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Tour of Switzerland: Frank Schleck beats Lance Armstrong by 12 seconds to claim overall title

Texan puts five seconds into Saxo Bank rider in final day's ITT, but it's not quite enough...

Lance Armstrong has completed his preparations for the Tour de France, which the Team RadioShack rider is looking to win for an unprecedented eighth time, by clinching second place in the Tour of Switzerland, 12 seconds behind Team Saxo Bank’s Fränk Schleck.

The Luxembourg rider finished 13th quickest in the final day’s 29.6-kilometre time trial, with race leader Robert Gesink of Rabobank dropping down the rankings as he came home in 40th place behind stage winner, Tony Martin of HTC-Columbia.

While Armstrong rode well to finish 5 seconds ahead of Schleck, it wasn’t quite enough to secure the overall win, and although the Texan may not be quite the rider he once was – his imperious performance in time trials underpinned his Tour de France wins as much as his showing in the mountains – his podium place demonstrate that he is moving into peak form ahead of the Grand Départ in Rotterdam in less than a fortnight.

Schleck dedicated his victory to his compatriot, Team Katusha’s Kim Kirchen, who remains in an induced coma in hospital after collapsing on Friday evening following that day's stage.

Commenting on his victory, the Saxo-Bank rider, who finished fifth in last year’s Tour de France – brother and team-mate Andy was second overall – was quoted in the Guardian as saying: “I was a little bit surprised myself that it went so well but the good thing about being on the same team as Fabian Cancellara is that you get to know a trick or two about time trialling and he said I could pull it off before the stage."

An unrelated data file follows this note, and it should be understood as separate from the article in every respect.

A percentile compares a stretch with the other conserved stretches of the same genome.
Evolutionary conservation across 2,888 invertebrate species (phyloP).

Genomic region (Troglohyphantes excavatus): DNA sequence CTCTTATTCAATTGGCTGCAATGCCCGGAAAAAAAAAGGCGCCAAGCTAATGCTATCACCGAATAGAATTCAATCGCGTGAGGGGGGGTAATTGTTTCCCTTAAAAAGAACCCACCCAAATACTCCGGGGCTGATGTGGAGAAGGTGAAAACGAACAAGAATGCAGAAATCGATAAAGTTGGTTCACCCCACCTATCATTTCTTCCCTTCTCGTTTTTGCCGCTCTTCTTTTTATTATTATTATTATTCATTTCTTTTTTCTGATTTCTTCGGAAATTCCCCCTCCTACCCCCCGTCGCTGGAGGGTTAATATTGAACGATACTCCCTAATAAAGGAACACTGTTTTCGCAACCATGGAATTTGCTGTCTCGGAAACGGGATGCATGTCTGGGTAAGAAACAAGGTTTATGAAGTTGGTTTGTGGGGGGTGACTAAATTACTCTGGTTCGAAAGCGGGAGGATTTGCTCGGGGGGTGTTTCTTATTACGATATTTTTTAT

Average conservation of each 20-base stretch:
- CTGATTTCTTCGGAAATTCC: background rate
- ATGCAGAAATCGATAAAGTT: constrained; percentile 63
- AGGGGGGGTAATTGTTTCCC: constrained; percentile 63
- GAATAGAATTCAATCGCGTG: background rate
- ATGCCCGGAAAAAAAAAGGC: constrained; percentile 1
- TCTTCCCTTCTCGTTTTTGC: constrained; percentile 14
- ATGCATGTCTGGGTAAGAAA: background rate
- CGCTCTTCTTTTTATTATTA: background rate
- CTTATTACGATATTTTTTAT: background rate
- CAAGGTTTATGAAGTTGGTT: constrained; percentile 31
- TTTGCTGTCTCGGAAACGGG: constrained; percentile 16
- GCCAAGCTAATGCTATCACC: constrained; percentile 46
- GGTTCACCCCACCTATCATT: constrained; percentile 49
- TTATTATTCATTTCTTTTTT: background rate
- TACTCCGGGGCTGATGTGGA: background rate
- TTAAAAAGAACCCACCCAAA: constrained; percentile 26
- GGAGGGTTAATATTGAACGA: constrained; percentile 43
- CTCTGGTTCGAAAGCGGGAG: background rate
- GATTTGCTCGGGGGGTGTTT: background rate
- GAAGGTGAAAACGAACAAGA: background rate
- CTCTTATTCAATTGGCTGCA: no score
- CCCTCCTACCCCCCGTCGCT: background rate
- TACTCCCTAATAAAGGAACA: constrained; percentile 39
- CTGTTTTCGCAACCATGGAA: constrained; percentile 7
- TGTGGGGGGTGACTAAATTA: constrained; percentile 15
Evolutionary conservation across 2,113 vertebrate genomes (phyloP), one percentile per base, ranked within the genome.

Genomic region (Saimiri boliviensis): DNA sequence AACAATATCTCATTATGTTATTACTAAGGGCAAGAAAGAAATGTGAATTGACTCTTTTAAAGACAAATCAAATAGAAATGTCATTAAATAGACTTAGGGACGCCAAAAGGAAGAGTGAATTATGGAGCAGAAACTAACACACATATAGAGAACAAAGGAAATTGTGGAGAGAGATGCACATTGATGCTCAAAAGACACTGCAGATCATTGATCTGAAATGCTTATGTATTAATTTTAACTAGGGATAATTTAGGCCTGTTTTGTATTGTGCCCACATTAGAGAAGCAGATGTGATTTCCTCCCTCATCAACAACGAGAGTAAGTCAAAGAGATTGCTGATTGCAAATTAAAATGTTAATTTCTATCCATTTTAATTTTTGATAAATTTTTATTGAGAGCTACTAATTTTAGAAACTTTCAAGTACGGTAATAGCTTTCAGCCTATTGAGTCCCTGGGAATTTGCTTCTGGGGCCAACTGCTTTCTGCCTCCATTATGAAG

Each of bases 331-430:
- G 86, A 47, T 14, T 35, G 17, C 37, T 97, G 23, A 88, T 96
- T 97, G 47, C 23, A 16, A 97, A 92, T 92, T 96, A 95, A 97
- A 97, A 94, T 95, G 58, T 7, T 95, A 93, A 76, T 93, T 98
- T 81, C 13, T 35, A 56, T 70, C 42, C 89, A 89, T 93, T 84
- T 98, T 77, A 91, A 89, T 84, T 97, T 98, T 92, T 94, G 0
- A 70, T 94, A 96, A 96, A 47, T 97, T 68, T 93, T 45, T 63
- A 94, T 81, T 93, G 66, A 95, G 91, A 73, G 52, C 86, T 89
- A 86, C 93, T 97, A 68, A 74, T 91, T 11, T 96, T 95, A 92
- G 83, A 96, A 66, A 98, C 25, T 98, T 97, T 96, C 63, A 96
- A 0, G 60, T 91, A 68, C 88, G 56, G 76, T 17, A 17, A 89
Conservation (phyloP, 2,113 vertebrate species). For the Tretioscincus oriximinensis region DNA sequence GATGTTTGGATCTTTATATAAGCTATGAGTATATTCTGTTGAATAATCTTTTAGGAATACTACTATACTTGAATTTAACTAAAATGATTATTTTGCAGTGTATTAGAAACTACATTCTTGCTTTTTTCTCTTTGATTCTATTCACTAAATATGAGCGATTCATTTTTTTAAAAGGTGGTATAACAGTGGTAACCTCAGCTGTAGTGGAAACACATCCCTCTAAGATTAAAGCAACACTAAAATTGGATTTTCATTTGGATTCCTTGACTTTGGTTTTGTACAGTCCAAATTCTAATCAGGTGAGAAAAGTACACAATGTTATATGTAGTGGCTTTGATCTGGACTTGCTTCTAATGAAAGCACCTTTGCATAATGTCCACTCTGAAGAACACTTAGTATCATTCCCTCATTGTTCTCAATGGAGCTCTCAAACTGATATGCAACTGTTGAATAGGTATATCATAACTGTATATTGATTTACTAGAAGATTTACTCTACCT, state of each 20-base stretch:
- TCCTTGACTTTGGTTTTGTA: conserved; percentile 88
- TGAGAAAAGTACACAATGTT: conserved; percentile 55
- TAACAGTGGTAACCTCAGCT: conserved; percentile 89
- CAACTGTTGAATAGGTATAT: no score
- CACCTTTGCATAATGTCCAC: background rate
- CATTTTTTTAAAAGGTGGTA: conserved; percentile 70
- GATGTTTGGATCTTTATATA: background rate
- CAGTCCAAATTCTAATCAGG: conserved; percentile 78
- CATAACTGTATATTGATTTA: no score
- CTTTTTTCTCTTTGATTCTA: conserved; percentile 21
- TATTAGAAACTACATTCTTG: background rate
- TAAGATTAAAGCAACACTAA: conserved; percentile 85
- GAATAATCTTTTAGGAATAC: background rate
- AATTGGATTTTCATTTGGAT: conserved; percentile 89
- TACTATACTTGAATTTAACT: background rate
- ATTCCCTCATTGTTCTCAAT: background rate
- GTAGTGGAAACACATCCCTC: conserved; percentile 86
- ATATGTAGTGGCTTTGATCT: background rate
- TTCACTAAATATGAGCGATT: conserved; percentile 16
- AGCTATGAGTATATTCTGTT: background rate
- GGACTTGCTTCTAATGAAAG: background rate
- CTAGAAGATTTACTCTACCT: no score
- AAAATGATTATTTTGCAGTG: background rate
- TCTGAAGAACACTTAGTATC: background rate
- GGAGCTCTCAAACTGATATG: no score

He continued: "Winning here so close to the Tour de France means a lot to me but my thoughts go to Kim Kirchen and his family who are having a hard time right now."


Simon joined as news editor in 2009 and is now the site’s community editor, acting as a link between the team producing the content and our readers. A law and languages graduate, published translator and former retail analyst, he has reported on issues as diverse as cycling-related court cases, anti-doping investigations, the latest developments in the bike industry and the sport’s biggest races. Now back in London full-time after 15 years living in Oxford and Cambridge, he loves cycling along the Thames but misses having his former riding buddy, Elodie the miniature schnauzer, in the basket in front of him.

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